Spirit and the Blues proved special, too, in another way. This (and all Opus 3 tapes) are direct copies of the original master tape. Nothing could sound better save having the original master tape in your hands! Each Opus 3 tape is made to order and is delivered roughly directly from Sweden roughly one month after ordering. The downside? Each Opus 3 title is limited to a maximum of 50 copies.

Finally, this is a perfect title for the reel-to-reel format. Spirit and the Blues was originally a double LP consisting of fifteen songs and because of this length completely fills two 10-inch reels (each reel with 1.5 mil tape holds roughly 32 minutes of music) and gives owners their musical money's worth. That's in contrast to other reel-to-reel releases—through no fault of their own—that contain only 18 to 22 minutes or so of music.

One would be extremely hard pressed to find a better sounding reel-to-reel tape than Spirit and the Blues. The music here—unlike many albums where the first two songs are sensational, and the rest are eminently forgettable—only becomes progressively better with each succeeding track! Sonically, Spirit and the Blues possesses a simply mouthwatering midrange tone in addition to an extraordinary sense of presence of the instruments and singers. Musically, one finds a several new songs written by Bibb along with a mix of blues, gospels and some good pickin' music from the likes of Woody Guthrie, Blind Lemon Jefferson, Odetta and several others. Oh, yes. Persson also revealed to me at that CES 2012 that Eric Bibb is, "his favorite artist to work with." Bibb is accompanied on Spirit and the Blues by the Deacons gospel quintet, Goran Wennerbrandt on bottleneck (steel) guitar among others.

Reel A kicks off the festivities with Bibb's rendition of Woodie Guthrie's "Lonesome Valley," a little romp with a discernable shuffle feel (so wonderfully described by Branford Marsalis HERE). Bibb is front and center on this track and the room is filled with wall-to-wall sound.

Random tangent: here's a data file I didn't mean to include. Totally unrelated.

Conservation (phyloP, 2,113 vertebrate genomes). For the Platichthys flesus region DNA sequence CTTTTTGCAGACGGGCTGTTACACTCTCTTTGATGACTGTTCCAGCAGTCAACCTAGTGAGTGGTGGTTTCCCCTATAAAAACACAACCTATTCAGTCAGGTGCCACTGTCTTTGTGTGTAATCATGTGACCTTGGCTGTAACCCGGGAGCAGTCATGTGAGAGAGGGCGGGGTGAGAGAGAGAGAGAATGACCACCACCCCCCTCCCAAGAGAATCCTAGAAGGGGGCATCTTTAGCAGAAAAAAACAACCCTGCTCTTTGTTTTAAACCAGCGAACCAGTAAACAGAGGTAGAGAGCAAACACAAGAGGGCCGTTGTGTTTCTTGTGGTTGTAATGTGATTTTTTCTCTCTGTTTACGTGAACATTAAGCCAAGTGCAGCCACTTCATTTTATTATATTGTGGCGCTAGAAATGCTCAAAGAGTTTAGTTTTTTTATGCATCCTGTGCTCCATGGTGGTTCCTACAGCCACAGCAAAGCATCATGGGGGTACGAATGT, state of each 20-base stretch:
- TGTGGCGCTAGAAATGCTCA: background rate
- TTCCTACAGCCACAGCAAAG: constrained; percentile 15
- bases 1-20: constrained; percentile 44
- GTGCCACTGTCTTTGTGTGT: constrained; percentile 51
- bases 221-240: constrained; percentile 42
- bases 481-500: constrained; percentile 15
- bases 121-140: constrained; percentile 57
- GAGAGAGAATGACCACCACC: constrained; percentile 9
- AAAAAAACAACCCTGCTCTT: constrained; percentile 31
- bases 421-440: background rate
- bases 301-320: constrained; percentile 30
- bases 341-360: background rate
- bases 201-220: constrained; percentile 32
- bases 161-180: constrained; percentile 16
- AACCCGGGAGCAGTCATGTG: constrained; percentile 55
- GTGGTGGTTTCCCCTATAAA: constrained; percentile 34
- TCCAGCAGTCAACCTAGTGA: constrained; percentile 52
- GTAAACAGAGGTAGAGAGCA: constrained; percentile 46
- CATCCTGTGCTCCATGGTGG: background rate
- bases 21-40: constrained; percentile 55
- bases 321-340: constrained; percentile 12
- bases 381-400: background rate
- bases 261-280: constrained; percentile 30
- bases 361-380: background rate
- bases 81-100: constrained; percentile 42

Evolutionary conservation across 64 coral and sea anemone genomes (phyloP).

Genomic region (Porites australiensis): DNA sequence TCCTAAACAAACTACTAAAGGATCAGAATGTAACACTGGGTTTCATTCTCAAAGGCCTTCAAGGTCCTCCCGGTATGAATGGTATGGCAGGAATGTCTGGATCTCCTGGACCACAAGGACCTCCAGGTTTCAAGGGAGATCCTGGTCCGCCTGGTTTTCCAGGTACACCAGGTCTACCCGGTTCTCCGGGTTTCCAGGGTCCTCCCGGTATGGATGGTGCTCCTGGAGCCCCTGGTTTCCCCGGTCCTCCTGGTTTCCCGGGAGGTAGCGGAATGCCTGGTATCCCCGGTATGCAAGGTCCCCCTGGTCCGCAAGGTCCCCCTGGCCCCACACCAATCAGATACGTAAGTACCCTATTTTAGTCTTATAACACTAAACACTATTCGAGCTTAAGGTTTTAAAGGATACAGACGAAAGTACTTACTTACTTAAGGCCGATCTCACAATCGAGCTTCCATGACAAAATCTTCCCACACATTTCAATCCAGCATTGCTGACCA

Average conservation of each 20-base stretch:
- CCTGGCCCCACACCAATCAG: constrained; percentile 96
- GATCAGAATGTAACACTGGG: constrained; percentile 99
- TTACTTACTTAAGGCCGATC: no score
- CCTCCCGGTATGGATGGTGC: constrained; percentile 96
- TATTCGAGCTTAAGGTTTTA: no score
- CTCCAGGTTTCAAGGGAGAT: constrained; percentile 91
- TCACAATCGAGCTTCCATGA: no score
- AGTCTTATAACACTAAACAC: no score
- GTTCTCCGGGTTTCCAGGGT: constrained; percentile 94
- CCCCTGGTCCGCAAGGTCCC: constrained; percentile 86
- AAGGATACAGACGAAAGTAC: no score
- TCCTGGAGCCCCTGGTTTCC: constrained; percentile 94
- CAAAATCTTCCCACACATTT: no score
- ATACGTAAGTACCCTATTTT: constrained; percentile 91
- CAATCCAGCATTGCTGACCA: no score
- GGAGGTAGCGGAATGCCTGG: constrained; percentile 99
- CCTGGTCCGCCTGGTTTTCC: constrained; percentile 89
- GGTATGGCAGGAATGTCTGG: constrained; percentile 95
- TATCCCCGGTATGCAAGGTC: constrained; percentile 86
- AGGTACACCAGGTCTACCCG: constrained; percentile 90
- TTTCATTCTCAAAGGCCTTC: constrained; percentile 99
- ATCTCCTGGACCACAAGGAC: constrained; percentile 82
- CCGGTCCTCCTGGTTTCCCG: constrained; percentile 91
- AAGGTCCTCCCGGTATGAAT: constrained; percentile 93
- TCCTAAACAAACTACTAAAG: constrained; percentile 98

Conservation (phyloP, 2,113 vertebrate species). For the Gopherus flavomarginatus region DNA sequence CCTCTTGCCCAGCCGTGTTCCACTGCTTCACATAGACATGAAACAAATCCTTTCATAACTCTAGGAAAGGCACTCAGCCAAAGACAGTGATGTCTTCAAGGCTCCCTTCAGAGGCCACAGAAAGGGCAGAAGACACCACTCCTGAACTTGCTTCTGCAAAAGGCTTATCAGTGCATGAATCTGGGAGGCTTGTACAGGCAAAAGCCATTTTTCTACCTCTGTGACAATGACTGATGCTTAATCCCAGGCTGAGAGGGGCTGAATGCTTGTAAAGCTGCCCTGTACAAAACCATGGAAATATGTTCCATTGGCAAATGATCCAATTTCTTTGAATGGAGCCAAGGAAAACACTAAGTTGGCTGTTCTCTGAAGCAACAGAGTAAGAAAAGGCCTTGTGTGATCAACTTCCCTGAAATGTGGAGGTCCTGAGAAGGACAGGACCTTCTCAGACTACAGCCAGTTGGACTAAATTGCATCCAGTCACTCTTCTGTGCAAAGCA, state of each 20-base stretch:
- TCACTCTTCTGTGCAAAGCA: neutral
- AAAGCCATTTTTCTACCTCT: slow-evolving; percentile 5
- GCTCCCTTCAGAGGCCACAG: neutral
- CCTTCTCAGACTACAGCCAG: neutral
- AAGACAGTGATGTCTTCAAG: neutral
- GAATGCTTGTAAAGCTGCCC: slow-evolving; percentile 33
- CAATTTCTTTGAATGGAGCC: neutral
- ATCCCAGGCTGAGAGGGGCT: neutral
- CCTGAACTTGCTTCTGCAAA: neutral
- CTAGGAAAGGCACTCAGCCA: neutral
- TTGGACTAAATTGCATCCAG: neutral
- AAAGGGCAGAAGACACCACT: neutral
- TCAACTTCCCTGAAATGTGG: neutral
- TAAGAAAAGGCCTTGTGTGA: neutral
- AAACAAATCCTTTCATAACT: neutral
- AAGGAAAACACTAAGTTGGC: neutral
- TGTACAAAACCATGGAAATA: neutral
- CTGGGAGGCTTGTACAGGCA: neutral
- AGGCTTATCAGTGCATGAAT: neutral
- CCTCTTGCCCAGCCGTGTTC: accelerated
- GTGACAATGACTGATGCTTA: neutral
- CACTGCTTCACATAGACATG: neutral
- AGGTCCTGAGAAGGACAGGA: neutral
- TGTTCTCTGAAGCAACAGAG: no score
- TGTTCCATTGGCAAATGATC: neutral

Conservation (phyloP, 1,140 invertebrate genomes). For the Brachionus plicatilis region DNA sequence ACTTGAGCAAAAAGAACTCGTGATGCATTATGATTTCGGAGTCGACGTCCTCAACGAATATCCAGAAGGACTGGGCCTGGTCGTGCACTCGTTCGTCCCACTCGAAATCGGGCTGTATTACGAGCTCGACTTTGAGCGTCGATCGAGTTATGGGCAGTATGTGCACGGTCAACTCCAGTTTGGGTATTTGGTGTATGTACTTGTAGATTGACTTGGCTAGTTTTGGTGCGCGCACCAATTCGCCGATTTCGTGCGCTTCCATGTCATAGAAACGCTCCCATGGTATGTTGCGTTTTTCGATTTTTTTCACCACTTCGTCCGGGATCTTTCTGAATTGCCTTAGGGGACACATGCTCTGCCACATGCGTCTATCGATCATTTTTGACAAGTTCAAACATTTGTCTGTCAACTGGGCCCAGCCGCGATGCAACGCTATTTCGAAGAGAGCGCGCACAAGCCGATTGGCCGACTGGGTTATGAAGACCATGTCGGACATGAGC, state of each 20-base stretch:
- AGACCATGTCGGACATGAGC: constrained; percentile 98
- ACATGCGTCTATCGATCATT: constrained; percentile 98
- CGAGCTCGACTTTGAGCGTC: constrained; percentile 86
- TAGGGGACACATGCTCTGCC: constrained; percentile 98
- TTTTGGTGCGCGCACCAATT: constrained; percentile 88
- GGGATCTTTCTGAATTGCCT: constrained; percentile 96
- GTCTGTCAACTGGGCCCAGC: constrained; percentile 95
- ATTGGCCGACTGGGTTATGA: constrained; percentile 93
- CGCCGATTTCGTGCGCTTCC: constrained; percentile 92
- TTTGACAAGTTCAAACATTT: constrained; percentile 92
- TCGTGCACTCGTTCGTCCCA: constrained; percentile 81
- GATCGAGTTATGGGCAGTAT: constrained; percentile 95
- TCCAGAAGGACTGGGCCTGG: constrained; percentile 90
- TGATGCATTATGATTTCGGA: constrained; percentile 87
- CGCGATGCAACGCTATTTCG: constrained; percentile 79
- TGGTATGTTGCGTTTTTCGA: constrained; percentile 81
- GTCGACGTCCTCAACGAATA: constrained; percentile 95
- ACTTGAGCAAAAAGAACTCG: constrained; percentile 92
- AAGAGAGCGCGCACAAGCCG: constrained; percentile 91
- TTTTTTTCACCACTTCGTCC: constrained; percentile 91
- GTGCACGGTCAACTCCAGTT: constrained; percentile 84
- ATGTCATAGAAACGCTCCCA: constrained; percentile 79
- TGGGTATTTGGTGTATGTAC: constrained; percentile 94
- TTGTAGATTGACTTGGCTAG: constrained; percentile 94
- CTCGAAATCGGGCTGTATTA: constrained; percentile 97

That cut is followed by "In My Father's House," with that traditional blues call and response and featuring Wennerbrandt on his trademark bottleneck guitar and The Deacons. Without doubt, the real highlight here is the contrast between Bibb's and Wennerbrandt's 1931 steel National bottleneck guitar. The music is utterly effortless and is accompanied by a generous helping of that renowned Opus 3 recording transparency. It's also impossible to miss that wonderful vocal, midrange tonality and how Deacons are anchored and separated across the back of the soundstage. Absolutely clearly rendered.

Next up is arguably one of the three best sounding tracks on the tape. In fact, it's worth buying Spirit and Blues just for "Needed Time" and its incredible instrumental presence, sound of the mandolin and low end. Not to mention perhaps the finest example of the sound of Goran's bottleneck guitar!

"Where Shall I Be" showcases Bibb's instrumental solo and fingerpicking style. This track just has it all: clarity, transparency, detail, speed all rolled into one.

That's followed by "Woke Up This Mornin'," a little Southern Baptist ditty and "a song popularized during the Civil Rights movement and made famous by the Freedom singers." All one needs to round out the picture is a tent in the living room and a few Halleluiah's! Here again, Bibb is accompanied by the Deacons quintet with the singers spread out from wall-to-wall. The Deacons let all hang out with their exuberance, singing, phrasing on this song. With a distinctive and realistic tonality to each singer's voice.

"I Want Jesus to Walk With Me" is another serious contender for best sounding track on Spirit and the Blues. This track has it all. A simply amazing sounding midrange. Airiness. Guitar detail and decay. It's all here in spades.

And that's only Reel A, and there's two packed reels of Bibb. The second reel begins with "You Gonna Need Somebody" and it's as if Bibb and his guitar are in the room with you. And the quiet accompaniment is just that—super quiet. Track three, "Water Under The Bridge," again contrasts Bibb and Goran playing their guitars, Bibb fretting and Goran Wennerbrandt sliding. It's so intimate and possesses an uncanny feeling of them sitting side by side playing. Stunning sounding midrange realism—a lack of artificiality—and feeling of tension.

The remaining tracks on Reel B are both a musical and sonic extravaganza with all the different instruments and compositions by Bibb and others. Then finally Bibb and company releases the tension and brings everyone back to the roots with that beautiful instrumental version of "Waltz."

Spirit and the Blues is one tape that belongs in every tapehead's music collection!

Technical Details

  • Analog recorder: Telefunken Magnetophon M-28C